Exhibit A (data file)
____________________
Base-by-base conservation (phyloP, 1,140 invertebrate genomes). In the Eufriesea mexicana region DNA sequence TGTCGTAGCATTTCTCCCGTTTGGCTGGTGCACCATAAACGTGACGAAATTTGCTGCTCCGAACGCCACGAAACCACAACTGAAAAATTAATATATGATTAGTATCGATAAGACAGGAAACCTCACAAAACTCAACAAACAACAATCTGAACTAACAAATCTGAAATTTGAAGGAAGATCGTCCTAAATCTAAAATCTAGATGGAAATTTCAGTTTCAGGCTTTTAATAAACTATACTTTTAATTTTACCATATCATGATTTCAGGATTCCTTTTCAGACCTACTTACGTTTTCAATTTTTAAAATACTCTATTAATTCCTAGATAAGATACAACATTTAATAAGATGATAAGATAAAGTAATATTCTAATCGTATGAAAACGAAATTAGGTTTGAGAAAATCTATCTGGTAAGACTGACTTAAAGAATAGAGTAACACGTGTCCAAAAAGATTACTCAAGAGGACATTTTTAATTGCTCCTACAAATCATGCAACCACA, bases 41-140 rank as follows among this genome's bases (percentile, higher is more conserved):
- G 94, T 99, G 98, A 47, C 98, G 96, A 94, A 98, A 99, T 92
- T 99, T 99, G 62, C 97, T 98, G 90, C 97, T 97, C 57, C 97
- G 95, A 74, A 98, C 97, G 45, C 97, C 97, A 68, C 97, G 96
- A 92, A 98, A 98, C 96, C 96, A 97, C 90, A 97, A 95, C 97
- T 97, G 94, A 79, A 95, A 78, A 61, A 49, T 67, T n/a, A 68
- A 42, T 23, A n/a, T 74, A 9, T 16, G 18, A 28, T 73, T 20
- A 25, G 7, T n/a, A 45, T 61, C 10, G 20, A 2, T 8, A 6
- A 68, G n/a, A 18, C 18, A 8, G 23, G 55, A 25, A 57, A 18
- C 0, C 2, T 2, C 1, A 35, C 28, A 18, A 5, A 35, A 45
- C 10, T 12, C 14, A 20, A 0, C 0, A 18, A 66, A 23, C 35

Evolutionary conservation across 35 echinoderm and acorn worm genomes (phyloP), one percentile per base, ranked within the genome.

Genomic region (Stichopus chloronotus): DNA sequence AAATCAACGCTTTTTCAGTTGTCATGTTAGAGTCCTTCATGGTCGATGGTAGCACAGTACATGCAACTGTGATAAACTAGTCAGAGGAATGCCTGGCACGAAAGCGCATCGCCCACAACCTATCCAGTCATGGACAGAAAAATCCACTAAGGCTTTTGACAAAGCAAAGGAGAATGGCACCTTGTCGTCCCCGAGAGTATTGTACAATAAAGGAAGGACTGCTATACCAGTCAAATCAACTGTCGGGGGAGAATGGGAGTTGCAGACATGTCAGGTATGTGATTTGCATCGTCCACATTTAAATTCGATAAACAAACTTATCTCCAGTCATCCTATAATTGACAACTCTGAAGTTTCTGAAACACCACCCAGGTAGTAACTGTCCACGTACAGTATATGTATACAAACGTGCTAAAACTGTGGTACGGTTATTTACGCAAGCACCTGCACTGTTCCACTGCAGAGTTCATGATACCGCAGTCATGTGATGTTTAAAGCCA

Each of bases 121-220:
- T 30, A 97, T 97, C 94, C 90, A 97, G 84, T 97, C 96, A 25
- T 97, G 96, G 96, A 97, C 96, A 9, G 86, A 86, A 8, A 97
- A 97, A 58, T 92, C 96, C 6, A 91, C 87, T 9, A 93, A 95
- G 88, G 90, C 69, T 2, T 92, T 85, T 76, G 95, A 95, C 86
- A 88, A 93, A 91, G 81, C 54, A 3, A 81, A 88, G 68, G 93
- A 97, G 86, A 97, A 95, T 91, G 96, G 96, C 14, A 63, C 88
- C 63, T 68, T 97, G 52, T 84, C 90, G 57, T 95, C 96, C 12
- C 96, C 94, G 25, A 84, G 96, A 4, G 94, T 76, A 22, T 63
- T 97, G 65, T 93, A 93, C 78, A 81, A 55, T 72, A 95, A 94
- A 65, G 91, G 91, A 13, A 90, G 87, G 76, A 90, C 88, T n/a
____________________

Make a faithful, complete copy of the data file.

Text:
Base-by-base conservation (phyloP, 1,140 invertebrate genomes). In the Eufriesea mexicana region DNA sequence TGTCGTAGCATTTCTCCCGTTTGGCTGGTGCACCATAAACGTGACGAAATTTGCTGCTCCGAACGCCACGAAACCACAACTGAAAAATTAATATATGATTAGTATCGATAAGACAGGAAACCTCACAAAACTCAACAAACAACAATCTGAACTAACAAATCTGAAATTTGAAGGAAGATCGTCCTAAATCTAAAATCTAGATGGAAATTTCAGTTTCAGGCTTTTAATAAACTATACTTTTAATTTTACCATATCATGATTTCAGGATTCCTTTTCAGACCTACTTACGTTTTCAATTTTTAAAATACTCTATTAATTCCTAGATAAGATACAACATTTAATAAGATGATAAGATAAAGTAATATTCTAATCGTATGAAAACGAAATTAGGTTTGAGAAAATCTATCTGGTAAGACTGACTTAAAGAATAGAGTAACACGTGTCCAAAAAGATTACTCAAGAGGACATTTTTAATTGCTCCTACAAATCATGCAACCACA, bases 41-140 rank as follows among this genome's bases (percentile, higher is more conserved):
- G 94, T 99, G 98, A 47, C 98, G 96, A 94, A 98, A 99, T 92
- T 99, T 99, G 62, C 97, T 98, G 90, C 97, T 97, C 57, C 97
- G 95, A 74, A 98, C 97, G 45, C 97, C 97, A 68, C 97, G 96
- A 92, A 98, A 98, C 96, C 96, A 97, C 90, A 97, A 95, C 97
- T 97, G 94, A 79, A 95, A 78, A 61, A 49, T 67, T n/a, A 68
- A 42, T 23, A n/a, T 74, A 9, T 16, G 18, A 28, T 73, T 20
- A 25, G 7, T n/a, A 45, T 61, C 10, G 20, A 2, T 8, A 6
- A 68, G n/a, A 18, C 18, A 8, G 23, G 55, A 25, A 57, A 18
- C 0, C 2, T 2, C 1, A 35, C 28, A 18, A 5, A 35, A 45
- C 10, T 12, C 14, A 20, A 0, C 0, A 18, A 66, A 23, C 35

Evolutionary conservation across 35 echinoderm and acorn worm genomes (phyloP), one percentile per base, ranked within the genome.

Genomic region (Stichopus chloronotus): DNA sequence AAATCAACGCTTTTTCAGTTGTCATGTTAGAGTCCTTCATGGTCGATGGTAGCACAGTACATGCAACTGTGATAAACTAGTCAGAGGAATGCCTGGCACGAAAGCGCATCGCCCACAACCTATCCAGTCATGGACAGAAAAATCCACTAAGGCTTTTGACAAAGCAAAGGAGAATGGCACCTTGTCGTCCCCGAGAGTATTGTACAATAAAGGAAGGACTGCTATACCAGTCAAATCAACTGTCGGGGGAGAATGGGAGTTGCAGACATGTCAGGTATGTGATTTGCATCGTCCACATTTAAATTCGATAAACAAACTTATCTCCAGTCATCCTATAATTGACAACTCTGAAGTTTCTGAAACACCACCCAGGTAGTAACTGTCCACGTACAGTATATGTATACAAACGTGCTAAAACTGTGGTACGGTTATTTACGCAAGCACCTGCACTGTTCCACTGCAGAGTTCATGATACCGCAGTCATGTGATGTTTAAAGCCA

Each of bases 121-220:
- T 30, A 97, T 97, C 94, C 90, A 97, G 84, T 97, C 96, A 25
- T 97, G 96, G 96, A 97, C 96, A 9, G 86, A 86, A 8, A 97
- A 97, A 58, T 92, C 96, C 6, A 91, C 87, T 9, A 93, A 95
- G 88, G 90, C 69, T 2, T 92, T 85, T 76, G 95, A 95, C 86
- A 88, A 93, A 91, G 81, C 54, A 3, A 81, A 88, G 68, G 93
- A 97, G 86, A 97, A 95, T 91, G 96, G 96, C 14, A 63, C 88
- C 63, T 68, T 97, G 52, T 84, C 90, G 57, T 95, C 96, C 12
- C 96, C 94, G 25, A 84, G 96, A 4, G 94, T 76, A 22, T 63
- T 97, G 65, T 93, A 93, C 78, A 81, A 55, T 72, A 95, A 94
- A 65, G 91, G 91, A 13, A 90, G 87, G 76, A 90, C 88, T n/a